Functional Layouts, the best number of functions

Functional Quantity

Today, we are going to be talking about some best cases for functional layout and some ways to optimize those functions.

From my school days, there was no real conversation about either best cases or optimizations, so what I am going to be talking through will be mostly my own experiences and what I have gleaned from different books about programming. Most individuals believe that functions should be extremely little (down to a single line of code if possible), while others have a concept that a function should contain every aspect of the code so that they don’t have to write functions that are never going to be used again. Let me give you an example of each.

To do this we will use a single VBScript written two ways, this script opens a text file, and for each line in that text file, each line is a customer and a project name delimited by a pipe, it then converts the spaces to underscores (for easier managing for interfacing with a GitLab) and then ensures that the customer folder exists within the existing Projects Folder and then ensures that the project folder exists within the customer folder. If either of those folders don’t exist, then it will create the folder within that location.

To Many Functions


  • Each of the functions are incredibly small, in fact the largest function contains 5 lines of code.
  • Most of the functions are designed in a manner that would allow for an easy process to create unit tests against.
  • Most of the functions are extremely portable, they could be picked up and moved to another project with relative ease.


  • Way to long, there are 86 lines of code for a relatively easy project such as this. Plus, who actually read all 86 lines of code to figure out what was going on?
  • Most of the functions are one time wonders, used once within the project and not used again.
  • This could run slower… for this particular example, the Scripting.FileSystemObject took no time to instantiate, I have witnessed some objects take anywhere from .01 seconds to even 3 seconds to load into memory so this could become a very long winded event.

To Few Functions


  • Should be faster because we only had to instantiate the File System Object once, and then use it multiple times
  • There are no functions that are only called once for the entire project. For instance, the first example had a function called ProcessCustomerProjectFile, which was only used once, and not very effectively.
  • Everything that is done is done in one spot, no back and forth throughout the code to locate what each function is supposed to do
  • No reliance on code that might be altered.
  • Shorter, only 50 lines of code


  • Duplicate code. The replace spaces with underscores is used twice, the CreateFolder process is duplicated, etc. This is a ripe environment for one-off errors.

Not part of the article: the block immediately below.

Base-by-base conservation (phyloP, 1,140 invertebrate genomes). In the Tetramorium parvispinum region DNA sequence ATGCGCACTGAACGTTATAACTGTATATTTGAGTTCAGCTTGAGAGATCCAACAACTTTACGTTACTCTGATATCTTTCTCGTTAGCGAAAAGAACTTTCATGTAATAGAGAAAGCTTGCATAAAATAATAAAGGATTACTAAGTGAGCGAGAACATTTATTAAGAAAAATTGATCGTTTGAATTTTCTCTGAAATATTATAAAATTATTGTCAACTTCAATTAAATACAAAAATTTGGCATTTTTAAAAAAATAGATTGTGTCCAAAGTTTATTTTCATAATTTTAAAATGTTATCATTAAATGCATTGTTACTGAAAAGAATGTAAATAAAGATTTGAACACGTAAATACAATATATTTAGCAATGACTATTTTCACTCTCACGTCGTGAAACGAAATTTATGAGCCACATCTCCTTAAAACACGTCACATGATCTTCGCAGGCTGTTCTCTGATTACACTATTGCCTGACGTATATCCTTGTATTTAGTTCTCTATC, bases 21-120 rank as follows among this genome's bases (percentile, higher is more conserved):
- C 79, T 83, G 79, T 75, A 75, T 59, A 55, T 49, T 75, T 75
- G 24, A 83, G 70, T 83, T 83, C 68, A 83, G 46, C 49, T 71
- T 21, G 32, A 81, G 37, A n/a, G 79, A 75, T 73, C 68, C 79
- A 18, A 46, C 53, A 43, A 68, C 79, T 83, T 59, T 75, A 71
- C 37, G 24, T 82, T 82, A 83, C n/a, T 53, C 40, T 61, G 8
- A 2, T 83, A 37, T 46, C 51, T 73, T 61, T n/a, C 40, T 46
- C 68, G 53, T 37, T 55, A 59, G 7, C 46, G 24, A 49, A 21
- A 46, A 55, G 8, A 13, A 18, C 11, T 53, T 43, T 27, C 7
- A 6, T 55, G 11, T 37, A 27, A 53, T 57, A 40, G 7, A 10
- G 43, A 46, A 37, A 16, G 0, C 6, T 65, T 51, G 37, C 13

• Impossible to unit test. In order to test it, you have to run the entire thing, if any part of it fails then it becomes a tracing nightmare.
  • Hard to read. because everything is happening, when another programmer is coming against this, they will have to read each and every line of code in that function and remember every variable, every transaction, every nuance of events that is going on to understand what this function is expecting to do.
  • Variable Span (VS) is large. So the VS is the description of the number of lines between when it is created and the final usage. For instance, FSO is created on line 6, but the last time it is used is line 45, so it’s VS is 39 (Last Line – First Line or 45 – 6). that is a lot of lines of code to have something interact with FSO and break it and also a lot of lines of code that the next developer will have to remember what the acronym FSO means. in the previous example the most that the VS possibly could be was 5. The VS for CustomerProject is 21 (it is created on line 10 and the last instance is on line 31).
  • Unable to be re-used. In essence, there isn’t a piece of this code that can easily be picked up and used again in a different area. it is completely dialed into the specific instance of the application.


Between these two extremes of a small project, it is easy to see where both camps can cause problems and go into the abyss of code analysis nightmare land that I find myself getting stuck in from other developers. To me, there is a smooth in the middle where if there is code that two or more subsequent lines of code that are duplicated, I will refactor that to become a single function that will become self-sufficient. If I find that my VLS is starting to grow long, or my function is starting to get past 30 lines of code (yes, that is just an arbitrary number that I have), I will refactor the code to make it easier to read. If I find that there is a section of code that is “strange” then I will refactor that code to make the function name logical statement of what is expected to happen (and probably document the holy living garbage out of it). After I have refactored it to a point that I am happy with, I will then take a quick once over on performance and see if it is running quickly. I will usually have three tests, a single run test, and medium size test and a what the heck am I thinking test to see if it is hindered. If it is, then I will optimize it. If I start running into questionable items (such as things I am not absolutely certain on), I will refactor that to a separate function so that it can run in a unit test. At this point, I see how Unit Tests can be really awesome utilities that will ensure that if you get what you expect, then it is happy; however, I have had to many “what was the user thinking” inputs that would crash my code that would never be caught within a Unit Test to make Unit Testing my ultimate goal.

Until next time, Happy Coding and may you be blessed!